Without the aesthetic transfiguration of their lives into a story, their existence would have to be considered a tragic mistake and failure. With that aesthetic transfiguration, it still remains a failure for them, but not for us. The transfiguration leaves them empty-handed: the content of the transcendence they attain turns out to be Nothing (or, what amounts to the same thing, All). But it does not leave us empty-handed: we are left with “a monument to this most beautiful of all dreams,” a vision of love at its most radical and uncompromising and hence necessarily tragic. The lovers’ transfiguration into a myth does take place, and although it is of no use to them, it is of use to us. They may be under the impression that they sacrifice themselves on the altar of Love; in fact, they sacrifice themselves on the altar of Art.
George L. Mosse, The Fascist Revolution: Toward a General Theory of Fascism (New York, 1999).
Citations of text and musical passages are indicated by act and measure number (within acts) throughout. The measure numbers in Act 1 include the Prelude.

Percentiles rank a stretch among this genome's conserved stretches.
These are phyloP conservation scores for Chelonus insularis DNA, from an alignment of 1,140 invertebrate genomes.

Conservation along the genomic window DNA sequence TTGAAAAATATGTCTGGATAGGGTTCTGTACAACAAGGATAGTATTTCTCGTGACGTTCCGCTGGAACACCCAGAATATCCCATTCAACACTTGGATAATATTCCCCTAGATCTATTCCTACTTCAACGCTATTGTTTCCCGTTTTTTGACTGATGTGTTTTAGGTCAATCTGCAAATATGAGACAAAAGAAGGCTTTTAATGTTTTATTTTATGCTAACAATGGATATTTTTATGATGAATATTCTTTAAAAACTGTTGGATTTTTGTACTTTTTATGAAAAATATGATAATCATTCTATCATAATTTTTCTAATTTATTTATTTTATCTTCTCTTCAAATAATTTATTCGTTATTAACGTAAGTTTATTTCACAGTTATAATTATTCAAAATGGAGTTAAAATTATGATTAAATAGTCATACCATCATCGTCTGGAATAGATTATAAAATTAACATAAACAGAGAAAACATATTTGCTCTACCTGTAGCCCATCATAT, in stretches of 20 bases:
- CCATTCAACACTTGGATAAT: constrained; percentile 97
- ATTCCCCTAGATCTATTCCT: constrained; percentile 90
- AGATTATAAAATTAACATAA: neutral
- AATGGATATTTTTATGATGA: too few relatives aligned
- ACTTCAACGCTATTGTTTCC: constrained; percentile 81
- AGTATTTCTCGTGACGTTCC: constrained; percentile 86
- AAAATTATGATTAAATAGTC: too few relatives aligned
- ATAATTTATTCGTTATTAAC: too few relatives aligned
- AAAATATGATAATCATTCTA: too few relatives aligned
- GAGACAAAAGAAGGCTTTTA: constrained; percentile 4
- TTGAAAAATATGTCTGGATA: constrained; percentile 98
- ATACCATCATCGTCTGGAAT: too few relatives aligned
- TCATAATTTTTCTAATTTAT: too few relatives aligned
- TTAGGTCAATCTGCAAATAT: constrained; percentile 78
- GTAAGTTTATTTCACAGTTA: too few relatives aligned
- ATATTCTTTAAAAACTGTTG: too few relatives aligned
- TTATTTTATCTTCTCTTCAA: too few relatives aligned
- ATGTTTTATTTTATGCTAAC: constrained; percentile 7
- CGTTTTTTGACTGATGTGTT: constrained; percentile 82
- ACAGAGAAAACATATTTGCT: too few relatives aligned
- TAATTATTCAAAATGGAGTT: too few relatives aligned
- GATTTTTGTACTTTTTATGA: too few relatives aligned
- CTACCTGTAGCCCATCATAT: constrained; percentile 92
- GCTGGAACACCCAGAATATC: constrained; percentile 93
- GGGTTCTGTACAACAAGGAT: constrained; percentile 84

Richard Wagner, letter to Franz Liszt in Weimar, Zurich, 16 (?) December 1854, in Wagner, Selected Letters, trans. and ed. Stewart Spencer and Barry Millington (New York,1988), 323.
Cosima Wagner, Diaries, ed. Martin Gregor-Dellin and Dietrich Mack, trans. Geoffrey Skelton (New York and London, 1978–80), 1:208.
Karol Berger is the Osgood Hooker Professor in Fine Arts at the Department of Music, as well as an affiliated faculty at the Department of German Studies, and an affiliated researcher at the Europe Center at Stanford University. In 2011-12, he has been the EURIAS Senior Fellow at the Institut für die Wissenschaften vom Menschen in Vienna. His Musica Ficta received the 1988 Otto Kinkeldey Award of the American Musicological Society, and his Bach’s Cycle, Mozart’s Arrow the 2008 Marjorie Weston Emerson Award of the Mozart Society of America. In 2011 he received the Glarean Prize from the Swiss Musicological Society.